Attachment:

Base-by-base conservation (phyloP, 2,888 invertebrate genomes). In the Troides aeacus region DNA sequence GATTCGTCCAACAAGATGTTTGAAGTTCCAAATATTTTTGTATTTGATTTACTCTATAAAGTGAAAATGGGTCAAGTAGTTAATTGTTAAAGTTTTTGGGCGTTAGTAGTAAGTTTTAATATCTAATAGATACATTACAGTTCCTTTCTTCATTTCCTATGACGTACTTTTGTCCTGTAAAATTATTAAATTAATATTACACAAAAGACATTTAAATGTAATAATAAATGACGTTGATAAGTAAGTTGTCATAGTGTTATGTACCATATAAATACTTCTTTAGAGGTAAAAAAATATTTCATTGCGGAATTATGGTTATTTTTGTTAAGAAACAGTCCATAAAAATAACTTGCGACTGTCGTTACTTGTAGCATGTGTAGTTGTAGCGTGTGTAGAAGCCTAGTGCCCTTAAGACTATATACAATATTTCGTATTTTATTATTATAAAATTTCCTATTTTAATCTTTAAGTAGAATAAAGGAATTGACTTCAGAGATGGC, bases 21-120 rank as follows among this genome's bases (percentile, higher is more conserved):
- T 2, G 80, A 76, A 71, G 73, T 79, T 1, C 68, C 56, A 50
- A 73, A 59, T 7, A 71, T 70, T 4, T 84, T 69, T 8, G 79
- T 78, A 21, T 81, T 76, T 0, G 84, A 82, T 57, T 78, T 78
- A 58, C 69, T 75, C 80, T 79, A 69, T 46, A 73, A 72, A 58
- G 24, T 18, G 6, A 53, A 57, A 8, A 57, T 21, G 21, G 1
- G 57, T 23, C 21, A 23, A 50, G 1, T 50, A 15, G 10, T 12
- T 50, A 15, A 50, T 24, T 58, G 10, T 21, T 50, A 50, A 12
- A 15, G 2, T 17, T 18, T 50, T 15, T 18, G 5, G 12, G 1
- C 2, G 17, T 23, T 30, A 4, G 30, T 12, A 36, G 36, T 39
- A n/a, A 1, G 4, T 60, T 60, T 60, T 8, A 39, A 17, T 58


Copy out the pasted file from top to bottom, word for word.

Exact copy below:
Base-by-base conservation (phyloP, 2,888 invertebrate genomes). In the Troides aeacus region DNA sequence GATTCGTCCAACAAGATGTTTGAAGTTCCAAATATTTTTGTATTTGATTTACTCTATAAAGTGAAAATGGGTCAAGTAGTTAATTGTTAAAGTTTTTGGGCGTTAGTAGTAAGTTTTAATATCTAATAGATACATTACAGTTCCTTTCTTCATTTCCTATGACGTACTTTTGTCCTGTAAAATTATTAAATTAATATTACACAAAAGACATTTAAATGTAATAATAAATGACGTTGATAAGTAAGTTGTCATAGTGTTATGTACCATATAAATACTTCTTTAGAGGTAAAAAAATATTTCATTGCGGAATTATGGTTATTTTTGTTAAGAAACAGTCCATAAAAATAACTTGCGACTGTCGTTACTTGTAGCATGTGTAGTTGTAGCGTGTGTAGAAGCCTAGTGCCCTTAAGACTATATACAATATTTCGTATTTTATTATTATAAAATTTCCTATTTTAATCTTTAAGTAGAATAAAGGAATTGACTTCAGAGATGGC, bases 21-120 rank as follows among this genome's bases (percentile, higher is more conserved):
- T 2, G 80, A 76, A 71, G 73, T 79, T 1, C 68, C 56, A 50
- A 73, A 59, T 7, A 71, T 70, T 4, T 84, T 69, T 8, G 79
- T 78, A 21, T 81, T 76, T 0, G 84, A 82, T 57, T 78, T 78
- A 58, C 69, T 75, C 80, T 79, A 69, T 46, A 73, A 72, A 58
- G 24, T 18, G 6, A 53, A 57, A 8, A 57, T 21, G 21, G 1
- G 57, T 23, C 21, A 23, A 50, G 1, T 50, A 15, G 10, T 12
- T 50, A 15, A 50, T 24, T 58, G 10, T 21, T 50, A 50, A 12
- A 15, G 2, T 17, T 18, T 50, T 15, T 18, G 5, G 12, G 1
- C 2, G 17, T 23, T 30, A 4, G 30, T 12, A 36, G 36, T 39
- A n/a, A 1, G 4, T 60, T 60, T 60, T 8, A 39, A 17, T 58